Daily Archives: August 6, 2016
iPhoneOgraphy – 06 Aug 2016 (Day 219/366)
Ziziphus jujuba (from Greek zízyphon), commonly called jujube sometimes jujuba, red date, Chinese date, Korean date, or Indian date is a species of Ziziphus in the buckthornfamily (Rhamnaceae). It is used primarily as a shade tree that also bears fruit.
It is a small deciduous tree or shrub reaching a height of 5–12 metres (16–39 ft), usually with thorny branches. The leaves are shiny-green, ovate-acute, 2–7 centimetres (0.79–2.76 in) wide and 1–3 centimetres (0.39–1.18 in) broad, with three conspicuous veins at the base, and a finely toothed margin. The flowers are small, 5 millimetres (0.20 in) wide, with five inconspicuous yellowish-green petals. The fruit is an edible oval drips 1.5–3 centimetres (0.59–1.18 in) deep; when immature it is smooth-green, with the consistency and taste of an apple, maturing brown to purplish-black and eventually wrinkled, looking like a small date. There is a single hard stone similar to an olive stone.
Jujube was domesticated in South Asia by 9000 BCE. Over 400 cultivars have been selected.
The tree tolerates a wide range of temperatures and rainfall, though it requires hot summers and sufficient water for acceptable fruiting. Unlike most of the other species in the genus, it tolerates fairly cold winters, surviving temperatures down to about −15 °C (5 °F). This enables the jujube to grow in mountain or desert habitats, provided there is access to underground water throughout the summer. The species Ziziphus jujuba grows in cooler regions of Asia. Five or more other species of Ziziphus are widely distributed in milder climates to hot deserts of Asia and Africa.
In Madagascar, jujube trees grow extensively in the western part of the island, from the north all the way to the south. It is widely eaten by free ranging zebus, and its seeds grow easily in zebu feces. It is an invasive species, threatening mostly protected areas.
The freshly harvested as well as the candied dried fruit are often eaten as a snack, or with coffee. Smoked jujubes are consumed in Vietnam and are referred to as ‘black jujubes. Both China and Korea produce a sweetened tea syrup containing jujube fruit in glass jars, and canned jujube tea or jujube tea in the form of teabags. To a lesser extent, jujube fruit is made into juice and jujube vinegar (called 枣醋 or 红枣醋 in Chinese). They are used for making pickles in west Bengal and Bangladesh. In China there is a wine made from jujube fruit, called hong zao jiu (红枣酒).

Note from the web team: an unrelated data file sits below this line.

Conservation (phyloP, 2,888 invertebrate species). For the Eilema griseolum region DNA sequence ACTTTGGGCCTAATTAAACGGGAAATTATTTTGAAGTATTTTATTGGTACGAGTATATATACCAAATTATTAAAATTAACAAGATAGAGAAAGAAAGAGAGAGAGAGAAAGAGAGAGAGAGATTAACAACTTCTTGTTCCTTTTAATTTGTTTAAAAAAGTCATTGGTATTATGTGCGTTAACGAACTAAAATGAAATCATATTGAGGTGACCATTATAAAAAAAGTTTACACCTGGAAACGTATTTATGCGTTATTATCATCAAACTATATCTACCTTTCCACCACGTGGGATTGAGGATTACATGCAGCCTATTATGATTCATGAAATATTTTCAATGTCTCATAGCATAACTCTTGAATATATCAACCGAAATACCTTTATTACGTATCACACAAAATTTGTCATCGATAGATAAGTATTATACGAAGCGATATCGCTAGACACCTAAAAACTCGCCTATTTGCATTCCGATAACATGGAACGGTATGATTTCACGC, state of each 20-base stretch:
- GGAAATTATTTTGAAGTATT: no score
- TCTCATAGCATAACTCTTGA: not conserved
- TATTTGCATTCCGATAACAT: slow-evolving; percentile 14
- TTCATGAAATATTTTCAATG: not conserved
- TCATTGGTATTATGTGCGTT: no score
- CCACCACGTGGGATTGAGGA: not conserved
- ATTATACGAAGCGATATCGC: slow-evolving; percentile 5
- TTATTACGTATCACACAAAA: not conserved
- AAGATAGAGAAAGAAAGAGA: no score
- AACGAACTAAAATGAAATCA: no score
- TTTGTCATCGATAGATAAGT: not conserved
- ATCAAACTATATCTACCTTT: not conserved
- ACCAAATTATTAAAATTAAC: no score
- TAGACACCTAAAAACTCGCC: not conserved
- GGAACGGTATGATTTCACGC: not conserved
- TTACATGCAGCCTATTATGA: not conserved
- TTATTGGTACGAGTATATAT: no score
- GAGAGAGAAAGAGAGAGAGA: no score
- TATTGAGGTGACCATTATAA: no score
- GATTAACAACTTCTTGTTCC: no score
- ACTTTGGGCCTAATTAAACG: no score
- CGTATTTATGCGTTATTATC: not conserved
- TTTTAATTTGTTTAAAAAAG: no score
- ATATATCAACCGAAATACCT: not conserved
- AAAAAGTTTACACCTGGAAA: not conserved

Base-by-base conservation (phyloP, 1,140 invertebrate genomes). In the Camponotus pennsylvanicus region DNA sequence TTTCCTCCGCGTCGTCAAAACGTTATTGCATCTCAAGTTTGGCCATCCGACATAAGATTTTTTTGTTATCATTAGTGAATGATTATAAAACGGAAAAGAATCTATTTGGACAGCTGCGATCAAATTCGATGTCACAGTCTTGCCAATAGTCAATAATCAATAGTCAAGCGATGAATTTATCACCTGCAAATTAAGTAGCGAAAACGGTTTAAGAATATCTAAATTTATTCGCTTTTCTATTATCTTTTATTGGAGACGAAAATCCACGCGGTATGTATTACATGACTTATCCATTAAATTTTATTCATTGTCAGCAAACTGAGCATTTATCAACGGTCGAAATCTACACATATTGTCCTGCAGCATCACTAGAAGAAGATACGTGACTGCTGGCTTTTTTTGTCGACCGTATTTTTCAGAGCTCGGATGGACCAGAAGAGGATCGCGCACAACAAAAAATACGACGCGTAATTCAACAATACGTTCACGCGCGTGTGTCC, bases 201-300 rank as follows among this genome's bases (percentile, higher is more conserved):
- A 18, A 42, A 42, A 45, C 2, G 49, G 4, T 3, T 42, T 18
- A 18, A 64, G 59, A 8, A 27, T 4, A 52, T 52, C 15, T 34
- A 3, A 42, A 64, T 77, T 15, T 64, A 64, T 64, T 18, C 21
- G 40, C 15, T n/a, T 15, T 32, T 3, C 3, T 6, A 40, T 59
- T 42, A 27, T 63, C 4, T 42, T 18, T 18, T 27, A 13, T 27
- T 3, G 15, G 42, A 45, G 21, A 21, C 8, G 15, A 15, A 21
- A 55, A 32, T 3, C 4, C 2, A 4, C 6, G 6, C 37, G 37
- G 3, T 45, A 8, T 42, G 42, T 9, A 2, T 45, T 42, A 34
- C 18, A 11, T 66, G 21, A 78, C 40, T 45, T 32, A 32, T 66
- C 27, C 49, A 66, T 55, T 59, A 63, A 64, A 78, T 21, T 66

Sometimes pieces of jujube fruit are preserved by storing them in a jar filled with baijiu (Chinese liquor), which allows them to be kept fresh for a long time, especially through the winter. Such jujubes are called jiu zao (酒枣; literally “alcohol jujube”). The fruit is also a significant ingredient in a wide variety of Chinese delicacies.
In Vietnam and Taiwan, fully mature, nearly ripe fruit is harvested and sold on the local markets and also exported to Southeast Asian countries. The dried fruit is used in desserts in China and Vietnam, such as Ching bo Leung, a cold beverage that includes the dried jujube, longan, fresh seaweed, barley, and lotus seeds.
In Korea, jujubes are called daechu (대추) and are used in Daechucha teas and samgyetang.
In Croatia, especially Dalmatia, jujubes are used in marmalades, juices and rakija (fruit brandy).
In Lebanon, Jordan and other Middle Eastern countries the fruit is eaten as snacks or alongside a dessert after a meal. On his visit to Medina the nineteenth century English explorer, Sir Richard Burton, observed that the local variety of Jujube fruit was widely eaten. He describes its taste as “like a bad plum, an unrepentant cherry and an insipid apple.” He gives the local names for three varieties as “Hindi (Indian), Baladi (native), Tamri (date like).” In Palestine a hundred years ago a close variety was common in the Jordan valley and around Jerusalem. The bedouin valued the fruit, calling it nabk. It could be dried and kept for winter or made into a paste which was used as bread.
In Persian cuisine, the dried drupes are known as “annab”, while in neighboring Azerbaijan it is commonly eaten as a snack, and are known as “innab”. These names are related, and the Turks use a similarly related name, “hünna. Ziziphus jujubagrows in northern Pakistan and is known as “innab”, commonly used in the Tibb system of medicine. There seems to be quite a widespread confusion in the common name. The innab is Z. jujuba: the local name “ber” is not used for innab. Rather ber is used for three other cultivated or wild species, e.g., Z. spina-christi, Z. mauritiana, and Z. nummularia in Pakistan and parts of India and is eaten both fresh and dried. Often the dry fruit (ber) was used as a padding in leather horse saddles in parts of Baluchistan in Pakistan. The Arabic name “sidr” is used for Ziziphus species other than Z. jujuba.
Traditionally in India, the fruit is dried in the sun and the hard nuts are removed. Then, it is pounded with tamarind, red chilies, salt, and jaggery. In some parts of the Indian state of Tamil Nadu, fresh whole ripe fruit is crushed with the above ingredients and dried under the sun to make cakes called “ilanthai vadai” or “regi vadiyalu” (Telugu).
The fruit and its seeds are used in Chinese and Korean traditional medicine, where they are believed to alleviate stress, and traditionally for anti-fungal, anti-bacterial, anti-ulcer, anti-inflammatory purposes and sedation, antispastic, antifertility/contraception, hypotensive and antinephritic, cardiotonic, antioxidant, immunostimulant, and wound healing properties.
In the traditional Chinese wedding ceremony, the jujube was often placed in the newlyweds’ bedroom as a good luck charm for fertility, along with peanuts, longan, and chestnuts, punning on an invocation to “have an honored child soon”.